Construction recession deepens with sharpest decline in activity for six years


August 07, 2019 16:48:43

The recessionary conditions in construction have deepened, with the industry experiencing the sharpest decline in activity in six years.

Key points:

  • Construction activity has contracted for the past 11 consecutive months, but more sharply in recent months
  • Employment and forward orders continue to weaken, according to the PCI survey
  • There was some positive news with home lending picking up in June, particularly among owner-occupiers and first home buyers

The Australian Industry Group/Housing Industry Association Australian Performance of Construction Index (PCI) fell by 3.9 points to 39.1 in July — readings below 50 indicate a contraction in activity, with the distance from 50 indicating the strength of the decline.

It is the eleventh consecutive month of contraction in the Australian PCI.

Ai Group head of policy Peter Burn said the problems were most acute in residential building, while there was a continued drop in commercial construction.

“Looking ahead, conditions look more fragile than they have for some time with new orders dropping further into negative territory driven by particular weakness in the pipelines of new work in the housing and apartment sectors,” Dr Burn said.

The pressure the sector is under was underlined by the collapse of a big apartment builder, Ralan Group, earlier this month.

The company, which is active in both the Sydney and Gold Coast markets, entered voluntary administration leaving billions of dollars worth of apartment projects in doubt and around $500 million owing to creditors.

The slowdown is also hitting job prospects across the sector.

The PCI employment index recorded a sharper rate of contraction — down 7.7 points to 35.9 — indicating a general reluctance by businesses to increase their workforce capacity amid ongoing soft demand at an aggregate level.

Three of the four sub-sectors making up the PCI slowed further, with only engineering construction being broadly stable, and even then it was in the sub-50 zone.

Apartment building was the weakest sector again, marking its 16th month in reverse, while house building has been contracting for 12 months.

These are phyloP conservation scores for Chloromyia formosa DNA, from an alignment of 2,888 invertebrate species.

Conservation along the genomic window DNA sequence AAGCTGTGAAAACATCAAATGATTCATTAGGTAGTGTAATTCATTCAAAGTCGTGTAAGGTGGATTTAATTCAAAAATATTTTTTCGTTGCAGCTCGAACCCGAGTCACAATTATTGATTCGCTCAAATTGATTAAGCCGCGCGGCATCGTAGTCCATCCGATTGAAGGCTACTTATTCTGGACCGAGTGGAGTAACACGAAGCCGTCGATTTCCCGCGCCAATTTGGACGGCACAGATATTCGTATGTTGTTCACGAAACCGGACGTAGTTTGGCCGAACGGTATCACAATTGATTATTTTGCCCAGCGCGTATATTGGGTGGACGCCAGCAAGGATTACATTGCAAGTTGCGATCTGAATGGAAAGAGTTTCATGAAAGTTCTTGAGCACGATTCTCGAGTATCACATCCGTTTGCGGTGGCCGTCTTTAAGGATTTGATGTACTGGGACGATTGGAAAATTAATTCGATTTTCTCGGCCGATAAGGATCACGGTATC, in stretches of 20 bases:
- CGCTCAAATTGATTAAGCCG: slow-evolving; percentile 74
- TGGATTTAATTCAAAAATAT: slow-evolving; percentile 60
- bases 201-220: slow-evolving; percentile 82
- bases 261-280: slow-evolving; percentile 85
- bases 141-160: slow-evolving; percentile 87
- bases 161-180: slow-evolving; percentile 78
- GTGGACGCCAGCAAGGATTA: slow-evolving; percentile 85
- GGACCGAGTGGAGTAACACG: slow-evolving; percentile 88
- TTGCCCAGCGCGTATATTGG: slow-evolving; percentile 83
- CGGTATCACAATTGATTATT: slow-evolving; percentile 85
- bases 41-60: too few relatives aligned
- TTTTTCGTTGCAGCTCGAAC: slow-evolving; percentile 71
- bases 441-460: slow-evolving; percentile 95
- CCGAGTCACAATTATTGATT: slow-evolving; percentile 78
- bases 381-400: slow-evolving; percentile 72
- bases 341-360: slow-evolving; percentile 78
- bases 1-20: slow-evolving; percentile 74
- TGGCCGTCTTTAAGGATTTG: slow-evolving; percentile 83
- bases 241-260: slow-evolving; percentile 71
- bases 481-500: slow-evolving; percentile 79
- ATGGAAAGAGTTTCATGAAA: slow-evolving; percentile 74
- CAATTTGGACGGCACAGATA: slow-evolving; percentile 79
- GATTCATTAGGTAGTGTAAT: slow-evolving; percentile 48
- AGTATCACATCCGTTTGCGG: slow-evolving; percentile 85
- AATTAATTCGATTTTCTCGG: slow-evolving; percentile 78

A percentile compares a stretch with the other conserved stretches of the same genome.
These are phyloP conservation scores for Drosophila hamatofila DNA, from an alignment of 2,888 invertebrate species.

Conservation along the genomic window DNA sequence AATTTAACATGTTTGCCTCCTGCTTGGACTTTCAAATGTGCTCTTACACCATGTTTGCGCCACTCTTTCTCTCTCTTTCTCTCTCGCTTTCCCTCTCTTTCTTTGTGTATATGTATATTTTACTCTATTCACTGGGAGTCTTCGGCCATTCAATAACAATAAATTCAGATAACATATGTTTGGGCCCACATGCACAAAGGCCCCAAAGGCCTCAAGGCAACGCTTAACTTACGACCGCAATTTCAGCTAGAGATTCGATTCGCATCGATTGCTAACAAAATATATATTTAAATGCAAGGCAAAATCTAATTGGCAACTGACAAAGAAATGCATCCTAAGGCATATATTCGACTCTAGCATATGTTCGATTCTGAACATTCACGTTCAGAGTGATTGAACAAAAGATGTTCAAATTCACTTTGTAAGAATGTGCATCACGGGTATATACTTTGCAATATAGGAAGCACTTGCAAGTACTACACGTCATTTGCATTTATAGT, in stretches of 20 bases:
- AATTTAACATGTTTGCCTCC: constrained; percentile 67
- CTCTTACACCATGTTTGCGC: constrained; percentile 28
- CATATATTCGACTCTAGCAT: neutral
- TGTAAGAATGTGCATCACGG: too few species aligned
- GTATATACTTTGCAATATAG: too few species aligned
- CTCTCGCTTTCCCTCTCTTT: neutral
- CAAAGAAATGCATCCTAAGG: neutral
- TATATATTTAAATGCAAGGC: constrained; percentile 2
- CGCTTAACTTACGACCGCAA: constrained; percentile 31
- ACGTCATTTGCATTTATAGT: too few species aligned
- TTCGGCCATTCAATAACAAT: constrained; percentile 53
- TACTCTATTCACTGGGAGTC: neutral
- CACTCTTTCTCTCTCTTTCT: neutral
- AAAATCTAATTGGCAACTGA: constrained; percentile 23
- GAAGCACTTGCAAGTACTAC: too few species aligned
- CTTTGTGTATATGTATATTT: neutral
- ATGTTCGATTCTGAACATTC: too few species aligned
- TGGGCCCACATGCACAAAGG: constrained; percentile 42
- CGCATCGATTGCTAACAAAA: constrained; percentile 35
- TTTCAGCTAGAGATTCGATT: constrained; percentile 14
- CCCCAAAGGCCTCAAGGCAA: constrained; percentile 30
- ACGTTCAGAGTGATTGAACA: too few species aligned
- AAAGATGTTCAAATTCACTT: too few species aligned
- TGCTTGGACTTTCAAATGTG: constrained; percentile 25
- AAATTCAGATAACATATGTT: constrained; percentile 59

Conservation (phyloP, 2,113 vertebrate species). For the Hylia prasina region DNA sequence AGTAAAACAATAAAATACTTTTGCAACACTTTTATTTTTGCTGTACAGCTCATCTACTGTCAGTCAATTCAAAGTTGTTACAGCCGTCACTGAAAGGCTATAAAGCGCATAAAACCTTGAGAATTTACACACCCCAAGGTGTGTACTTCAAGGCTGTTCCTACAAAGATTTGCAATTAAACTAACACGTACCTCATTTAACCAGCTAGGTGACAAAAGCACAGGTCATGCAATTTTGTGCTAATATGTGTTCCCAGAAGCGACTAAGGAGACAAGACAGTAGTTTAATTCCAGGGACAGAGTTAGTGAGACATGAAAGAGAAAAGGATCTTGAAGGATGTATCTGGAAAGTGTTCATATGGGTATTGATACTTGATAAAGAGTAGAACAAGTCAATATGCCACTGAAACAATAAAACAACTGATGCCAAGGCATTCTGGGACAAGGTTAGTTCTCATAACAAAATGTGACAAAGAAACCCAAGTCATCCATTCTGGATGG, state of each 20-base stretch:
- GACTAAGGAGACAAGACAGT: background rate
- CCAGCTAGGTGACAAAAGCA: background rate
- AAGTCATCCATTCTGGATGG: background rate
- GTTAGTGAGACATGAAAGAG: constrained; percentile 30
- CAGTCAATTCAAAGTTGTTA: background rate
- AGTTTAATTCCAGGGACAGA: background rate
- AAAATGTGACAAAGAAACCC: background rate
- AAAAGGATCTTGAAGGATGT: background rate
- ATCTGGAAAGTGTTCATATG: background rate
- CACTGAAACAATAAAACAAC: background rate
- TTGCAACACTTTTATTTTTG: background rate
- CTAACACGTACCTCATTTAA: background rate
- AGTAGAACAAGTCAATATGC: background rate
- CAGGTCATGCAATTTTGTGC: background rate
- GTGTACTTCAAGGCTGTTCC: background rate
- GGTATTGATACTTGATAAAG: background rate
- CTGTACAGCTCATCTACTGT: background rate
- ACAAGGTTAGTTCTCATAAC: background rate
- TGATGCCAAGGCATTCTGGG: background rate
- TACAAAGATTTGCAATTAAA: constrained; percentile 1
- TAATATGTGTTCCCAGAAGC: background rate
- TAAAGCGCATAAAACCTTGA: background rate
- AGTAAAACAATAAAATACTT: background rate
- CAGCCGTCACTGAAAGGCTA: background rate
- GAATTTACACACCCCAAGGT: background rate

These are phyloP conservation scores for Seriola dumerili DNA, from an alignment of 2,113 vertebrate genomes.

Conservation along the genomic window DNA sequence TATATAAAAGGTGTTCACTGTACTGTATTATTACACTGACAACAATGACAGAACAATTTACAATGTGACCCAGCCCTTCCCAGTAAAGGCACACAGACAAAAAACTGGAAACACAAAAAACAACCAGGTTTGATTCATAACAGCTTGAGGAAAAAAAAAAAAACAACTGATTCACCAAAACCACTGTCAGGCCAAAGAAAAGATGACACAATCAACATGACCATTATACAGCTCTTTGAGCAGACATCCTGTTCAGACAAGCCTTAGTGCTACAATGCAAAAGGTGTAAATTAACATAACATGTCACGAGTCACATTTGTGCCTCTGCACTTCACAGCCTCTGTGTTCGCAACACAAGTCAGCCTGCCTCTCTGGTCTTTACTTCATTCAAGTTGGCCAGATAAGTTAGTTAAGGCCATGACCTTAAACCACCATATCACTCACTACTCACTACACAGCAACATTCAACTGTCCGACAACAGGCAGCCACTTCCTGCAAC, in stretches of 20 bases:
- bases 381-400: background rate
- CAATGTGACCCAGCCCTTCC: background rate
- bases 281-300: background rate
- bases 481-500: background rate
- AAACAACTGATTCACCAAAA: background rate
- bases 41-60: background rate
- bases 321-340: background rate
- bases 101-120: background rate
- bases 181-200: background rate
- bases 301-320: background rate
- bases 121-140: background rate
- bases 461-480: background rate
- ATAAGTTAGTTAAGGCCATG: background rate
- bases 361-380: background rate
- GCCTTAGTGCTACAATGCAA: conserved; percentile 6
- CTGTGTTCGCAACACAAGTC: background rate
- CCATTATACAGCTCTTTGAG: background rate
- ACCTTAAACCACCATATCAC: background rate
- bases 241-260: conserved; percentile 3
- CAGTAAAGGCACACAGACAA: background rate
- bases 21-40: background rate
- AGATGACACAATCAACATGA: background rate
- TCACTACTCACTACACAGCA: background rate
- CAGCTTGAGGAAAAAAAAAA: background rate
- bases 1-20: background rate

Margins tight

Builders are also being squeezed by tighter profit margins, with the selling prices index continuing to contract in July.

“This negative reading indicates that rising input prices and other costs are not, on average, being passed on to customers, as profit margins continue to be squeezed for businesses in the construction industry,” Dr Burn said.

The survey was taken after the Reserve Bank’s consecutive interest rate cuts in June and July and after the Federal Government’s tax package was passed.

Housing Industry Association economist Tom Devitt said some positive trends were detected in the data.

“While residential building activity continued to contract in July there are signs that the pace of decline is moderating,” he said.

“The positive impact of two cuts to the cash rate and cuts to personal income tax rates will take time to have an impact on residential building but it provides a sound basis to expect that the decline in activity will slow over the months ahead.”

Home loans pick up

The more positive housing sentiment was also picked up in June lending data released by the Australian Bureau of Statistics today.

“Consistent with recent house price movements, the decline in new lending commitments for dwellings has slowed in recent months,” ABS director of financial statistics Ben Dorber said.

Excluding the refinancing of loans, mortgage approvals ticked up 1.9 per cent over the month.

Owner-occupiers did most of the heavy lifting (+2.4 per cent), while investors also displayed a marginally greater appetite for new loans (+0.5 per cent), although activity remains well below its peak.

First home buyers also jumped into the market (+2.1 per cent), with just on 9,000 taking out their first mortgage.

“Overall the data is consistent with anecdotes of enquiries picking up following the May election, though new lending activity is still around the lows last seen in 2013,” NAB’s Tapas Strickland said.

“Although not market moving, finance approvals are likely to be watched closely by the RBA in order to help assess whether recent cash rate cuts — and APRA’s recent easing of macro-prudential — is filtering through to the housing market and the economy in general.”






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